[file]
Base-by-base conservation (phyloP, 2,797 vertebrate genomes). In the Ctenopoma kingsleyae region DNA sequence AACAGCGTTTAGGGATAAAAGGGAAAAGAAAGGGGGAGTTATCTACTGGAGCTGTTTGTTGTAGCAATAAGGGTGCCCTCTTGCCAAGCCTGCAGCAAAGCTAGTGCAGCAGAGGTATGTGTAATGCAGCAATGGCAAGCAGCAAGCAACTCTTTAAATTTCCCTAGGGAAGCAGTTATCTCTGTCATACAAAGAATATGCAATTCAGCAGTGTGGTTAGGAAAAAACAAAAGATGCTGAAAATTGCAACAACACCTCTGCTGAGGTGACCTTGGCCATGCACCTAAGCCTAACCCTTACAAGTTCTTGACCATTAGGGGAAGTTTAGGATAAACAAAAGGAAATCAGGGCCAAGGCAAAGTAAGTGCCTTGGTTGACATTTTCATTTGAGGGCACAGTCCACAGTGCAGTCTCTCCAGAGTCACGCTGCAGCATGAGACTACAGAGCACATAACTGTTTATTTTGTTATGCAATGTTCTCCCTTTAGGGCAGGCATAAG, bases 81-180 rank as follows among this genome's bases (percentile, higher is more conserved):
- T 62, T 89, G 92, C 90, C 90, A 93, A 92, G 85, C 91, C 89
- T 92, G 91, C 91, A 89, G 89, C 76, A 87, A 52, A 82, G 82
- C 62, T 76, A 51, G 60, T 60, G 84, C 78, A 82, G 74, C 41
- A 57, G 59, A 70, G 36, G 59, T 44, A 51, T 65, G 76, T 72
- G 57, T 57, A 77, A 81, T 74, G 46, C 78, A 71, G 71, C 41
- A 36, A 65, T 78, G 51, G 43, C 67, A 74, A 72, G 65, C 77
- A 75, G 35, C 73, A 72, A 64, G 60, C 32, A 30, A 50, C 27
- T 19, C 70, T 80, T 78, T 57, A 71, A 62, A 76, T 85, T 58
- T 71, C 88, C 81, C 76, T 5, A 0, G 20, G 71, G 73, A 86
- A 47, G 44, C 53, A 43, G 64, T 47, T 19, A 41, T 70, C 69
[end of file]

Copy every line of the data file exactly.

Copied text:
Base-by-base conservation (phyloP, 2,797 vertebrate genomes). In the Ctenopoma kingsleyae region DNA sequence AACAGCGTTTAGGGATAAAAGGGAAAAGAAAGGGGGAGTTATCTACTGGAGCTGTTTGTTGTAGCAATAAGGGTGCCCTCTTGCCAAGCCTGCAGCAAAGCTAGTGCAGCAGAGGTATGTGTAATGCAGCAATGGCAAGCAGCAAGCAACTCTTTAAATTTCCCTAGGGAAGCAGTTATCTCTGTCATACAAAGAATATGCAATTCAGCAGTGTGGTTAGGAAAAAACAAAAGATGCTGAAAATTGCAACAACACCTCTGCTGAGGTGACCTTGGCCATGCACCTAAGCCTAACCCTTACAAGTTCTTGACCATTAGGGGAAGTTTAGGATAAACAAAAGGAAATCAGGGCCAAGGCAAAGTAAGTGCCTTGGTTGACATTTTCATTTGAGGGCACAGTCCACAGTGCAGTCTCTCCAGAGTCACGCTGCAGCATGAGACTACAGAGCACATAACTGTTTATTTTGTTATGCAATGTTCTCCCTTTAGGGCAGGCATAAG, bases 81-180 rank as follows among this genome's bases (percentile, higher is more conserved):
- T 62, T 89, G 92, C 90, C 90, A 93, A 92, G 85, C 91, C 89
- T 92, G 91, C 91, A 89, G 89, C 76, A 87, A 52, A 82, G 82
- C 62, T 76, A 51, G 60, T 60, G 84, C 78, A 82, G 74, C 41
- A 57, G 59, A 70, G 36, G 59, T 44, A 51, T 65, G 76, T 72
- G 57, T 57, A 77, A 81, T 74, G 46, C 78, A 71, G 71, C 41
- A 36, A 65, T 78, G 51, G 43, C 67, A 74, A 72, G 65, C 77
- A 75, G 35, C 73, A 72, A 64, G 60, C 32, A 30, A 50, C 27
- T 19, C 70, T 80, T 78, T 57, A 71, A 62, A 76, T 85, T 58
- T 71, C 88, C 81, C 76, T 5, A 0, G 20, G 71, G 73, A 86
- A 47, G 44, C 53, A 43, G 64, T 47, T 19, A 41, T 70, C 69